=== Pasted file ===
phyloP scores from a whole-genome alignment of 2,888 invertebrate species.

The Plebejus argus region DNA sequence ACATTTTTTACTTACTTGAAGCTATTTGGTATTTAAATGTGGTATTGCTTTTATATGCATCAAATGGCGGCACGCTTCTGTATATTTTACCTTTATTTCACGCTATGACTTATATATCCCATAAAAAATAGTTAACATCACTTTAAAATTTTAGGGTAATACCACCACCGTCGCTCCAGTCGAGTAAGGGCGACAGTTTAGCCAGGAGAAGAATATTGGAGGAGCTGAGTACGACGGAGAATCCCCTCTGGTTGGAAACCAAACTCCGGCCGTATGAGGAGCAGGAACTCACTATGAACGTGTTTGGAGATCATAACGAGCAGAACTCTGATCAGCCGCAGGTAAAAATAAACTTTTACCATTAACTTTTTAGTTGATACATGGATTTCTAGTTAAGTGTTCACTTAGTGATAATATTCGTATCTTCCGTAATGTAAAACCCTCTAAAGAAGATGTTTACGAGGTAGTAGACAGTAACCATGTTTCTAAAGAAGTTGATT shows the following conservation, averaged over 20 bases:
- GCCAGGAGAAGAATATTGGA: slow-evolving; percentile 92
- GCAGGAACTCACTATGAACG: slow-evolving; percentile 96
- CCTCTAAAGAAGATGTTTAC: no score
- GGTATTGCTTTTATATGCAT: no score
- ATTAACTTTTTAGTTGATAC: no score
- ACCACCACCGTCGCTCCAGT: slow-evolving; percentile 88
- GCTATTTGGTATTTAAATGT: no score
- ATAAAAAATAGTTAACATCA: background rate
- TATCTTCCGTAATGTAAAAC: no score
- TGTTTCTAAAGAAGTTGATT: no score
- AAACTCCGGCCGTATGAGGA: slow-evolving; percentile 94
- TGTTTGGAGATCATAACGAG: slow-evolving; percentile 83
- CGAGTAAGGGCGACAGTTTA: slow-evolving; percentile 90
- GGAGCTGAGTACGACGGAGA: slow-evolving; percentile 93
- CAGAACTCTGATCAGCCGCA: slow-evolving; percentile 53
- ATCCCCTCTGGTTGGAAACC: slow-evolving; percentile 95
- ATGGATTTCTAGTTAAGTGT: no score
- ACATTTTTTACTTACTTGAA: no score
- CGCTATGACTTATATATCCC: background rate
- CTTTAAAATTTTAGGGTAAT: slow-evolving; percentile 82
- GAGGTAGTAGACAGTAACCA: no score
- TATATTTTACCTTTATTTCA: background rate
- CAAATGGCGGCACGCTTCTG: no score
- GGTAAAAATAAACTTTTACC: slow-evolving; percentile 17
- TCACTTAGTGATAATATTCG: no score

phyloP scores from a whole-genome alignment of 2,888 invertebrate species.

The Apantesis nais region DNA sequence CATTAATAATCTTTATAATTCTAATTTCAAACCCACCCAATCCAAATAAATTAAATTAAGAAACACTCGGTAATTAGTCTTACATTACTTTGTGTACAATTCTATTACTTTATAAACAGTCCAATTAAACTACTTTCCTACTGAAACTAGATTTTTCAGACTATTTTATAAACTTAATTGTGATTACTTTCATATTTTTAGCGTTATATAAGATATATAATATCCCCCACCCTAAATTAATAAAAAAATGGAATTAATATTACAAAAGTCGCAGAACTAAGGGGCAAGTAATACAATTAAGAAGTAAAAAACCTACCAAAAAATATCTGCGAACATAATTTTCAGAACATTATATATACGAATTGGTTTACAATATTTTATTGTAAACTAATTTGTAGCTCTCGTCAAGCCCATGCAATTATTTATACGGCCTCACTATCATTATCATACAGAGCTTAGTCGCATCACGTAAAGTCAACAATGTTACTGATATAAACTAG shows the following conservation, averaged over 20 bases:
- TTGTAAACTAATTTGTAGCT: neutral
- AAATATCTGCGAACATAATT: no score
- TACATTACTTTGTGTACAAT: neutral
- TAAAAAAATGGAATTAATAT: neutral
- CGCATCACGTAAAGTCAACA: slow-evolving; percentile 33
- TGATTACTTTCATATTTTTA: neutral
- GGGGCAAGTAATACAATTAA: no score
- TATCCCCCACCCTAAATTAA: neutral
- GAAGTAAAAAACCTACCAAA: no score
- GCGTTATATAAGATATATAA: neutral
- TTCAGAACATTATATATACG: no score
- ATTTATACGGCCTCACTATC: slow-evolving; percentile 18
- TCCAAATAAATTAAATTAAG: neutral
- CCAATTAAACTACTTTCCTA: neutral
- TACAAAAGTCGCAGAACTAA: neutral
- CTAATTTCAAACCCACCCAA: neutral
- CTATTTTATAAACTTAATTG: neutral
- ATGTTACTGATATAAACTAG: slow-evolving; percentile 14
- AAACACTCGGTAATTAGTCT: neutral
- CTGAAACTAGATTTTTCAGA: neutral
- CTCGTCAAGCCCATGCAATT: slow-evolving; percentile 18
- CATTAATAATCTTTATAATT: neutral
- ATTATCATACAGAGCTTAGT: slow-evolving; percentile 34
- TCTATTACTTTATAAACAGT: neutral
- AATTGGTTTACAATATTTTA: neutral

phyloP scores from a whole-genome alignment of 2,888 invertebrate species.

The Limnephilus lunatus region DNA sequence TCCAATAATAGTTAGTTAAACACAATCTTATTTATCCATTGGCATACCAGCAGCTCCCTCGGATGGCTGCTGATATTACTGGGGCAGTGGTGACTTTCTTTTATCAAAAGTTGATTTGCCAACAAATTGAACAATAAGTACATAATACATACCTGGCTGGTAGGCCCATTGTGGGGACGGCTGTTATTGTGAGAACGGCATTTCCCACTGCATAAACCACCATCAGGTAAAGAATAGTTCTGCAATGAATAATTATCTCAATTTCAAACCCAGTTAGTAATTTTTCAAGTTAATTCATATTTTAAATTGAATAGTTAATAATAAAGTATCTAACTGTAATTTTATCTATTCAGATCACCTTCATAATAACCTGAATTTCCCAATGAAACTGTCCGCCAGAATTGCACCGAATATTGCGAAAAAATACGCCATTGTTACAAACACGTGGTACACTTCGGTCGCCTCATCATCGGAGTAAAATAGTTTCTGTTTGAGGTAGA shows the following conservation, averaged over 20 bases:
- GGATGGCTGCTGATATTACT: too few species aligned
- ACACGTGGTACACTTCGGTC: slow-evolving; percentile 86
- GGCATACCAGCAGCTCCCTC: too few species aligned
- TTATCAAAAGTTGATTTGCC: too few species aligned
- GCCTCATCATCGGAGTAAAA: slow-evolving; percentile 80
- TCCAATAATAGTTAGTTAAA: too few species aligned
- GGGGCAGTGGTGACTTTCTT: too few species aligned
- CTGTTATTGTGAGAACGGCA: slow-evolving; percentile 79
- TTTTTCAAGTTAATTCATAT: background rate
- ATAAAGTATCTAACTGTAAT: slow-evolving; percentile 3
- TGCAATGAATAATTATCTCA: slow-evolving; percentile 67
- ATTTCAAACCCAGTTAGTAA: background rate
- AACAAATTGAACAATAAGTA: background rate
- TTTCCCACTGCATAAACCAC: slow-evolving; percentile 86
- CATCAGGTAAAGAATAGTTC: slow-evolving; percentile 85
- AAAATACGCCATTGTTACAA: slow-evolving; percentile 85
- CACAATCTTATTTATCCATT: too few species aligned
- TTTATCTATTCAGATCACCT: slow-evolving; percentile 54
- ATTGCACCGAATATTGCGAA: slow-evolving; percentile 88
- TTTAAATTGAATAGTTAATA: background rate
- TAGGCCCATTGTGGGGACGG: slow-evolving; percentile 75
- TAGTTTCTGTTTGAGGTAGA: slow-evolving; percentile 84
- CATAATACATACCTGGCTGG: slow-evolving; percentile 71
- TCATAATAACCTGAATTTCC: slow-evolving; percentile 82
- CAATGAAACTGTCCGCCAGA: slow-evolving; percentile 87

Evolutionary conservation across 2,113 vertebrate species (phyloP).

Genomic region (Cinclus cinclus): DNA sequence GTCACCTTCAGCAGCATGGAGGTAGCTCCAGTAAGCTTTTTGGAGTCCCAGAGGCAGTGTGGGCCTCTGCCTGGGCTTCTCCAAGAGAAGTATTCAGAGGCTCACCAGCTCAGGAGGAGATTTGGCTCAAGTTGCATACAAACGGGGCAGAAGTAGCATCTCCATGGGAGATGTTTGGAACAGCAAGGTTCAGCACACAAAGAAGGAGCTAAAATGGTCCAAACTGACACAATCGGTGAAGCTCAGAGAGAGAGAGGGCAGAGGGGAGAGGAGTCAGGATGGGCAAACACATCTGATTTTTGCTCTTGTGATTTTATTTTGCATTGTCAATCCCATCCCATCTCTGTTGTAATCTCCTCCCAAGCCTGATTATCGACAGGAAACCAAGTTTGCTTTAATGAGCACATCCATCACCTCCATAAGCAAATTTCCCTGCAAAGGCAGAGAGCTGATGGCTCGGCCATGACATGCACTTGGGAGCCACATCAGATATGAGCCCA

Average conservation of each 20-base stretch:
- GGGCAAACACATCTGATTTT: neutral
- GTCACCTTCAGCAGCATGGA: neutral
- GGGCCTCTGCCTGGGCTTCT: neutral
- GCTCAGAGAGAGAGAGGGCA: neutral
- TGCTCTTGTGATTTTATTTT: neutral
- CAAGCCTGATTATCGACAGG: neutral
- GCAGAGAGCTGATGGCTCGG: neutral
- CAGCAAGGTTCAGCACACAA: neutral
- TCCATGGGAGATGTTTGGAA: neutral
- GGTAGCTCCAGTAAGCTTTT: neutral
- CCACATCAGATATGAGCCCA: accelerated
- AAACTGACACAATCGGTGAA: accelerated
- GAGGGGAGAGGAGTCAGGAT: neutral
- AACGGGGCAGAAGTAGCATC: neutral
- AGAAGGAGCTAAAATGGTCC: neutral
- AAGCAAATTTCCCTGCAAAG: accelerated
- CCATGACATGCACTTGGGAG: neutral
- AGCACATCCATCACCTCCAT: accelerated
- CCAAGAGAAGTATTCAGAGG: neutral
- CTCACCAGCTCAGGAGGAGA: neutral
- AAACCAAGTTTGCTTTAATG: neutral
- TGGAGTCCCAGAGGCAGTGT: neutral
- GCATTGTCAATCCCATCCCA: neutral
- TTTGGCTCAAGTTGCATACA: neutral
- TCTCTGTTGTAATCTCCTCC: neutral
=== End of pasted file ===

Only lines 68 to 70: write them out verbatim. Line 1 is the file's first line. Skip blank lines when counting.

- ATTTCAAACCCAGTTAGTAA: background rate
- AACAAATTGAACAATAAGTA: background rate
- TTTCCCACTGCATAAACCAC: slow-evolving; percentile 86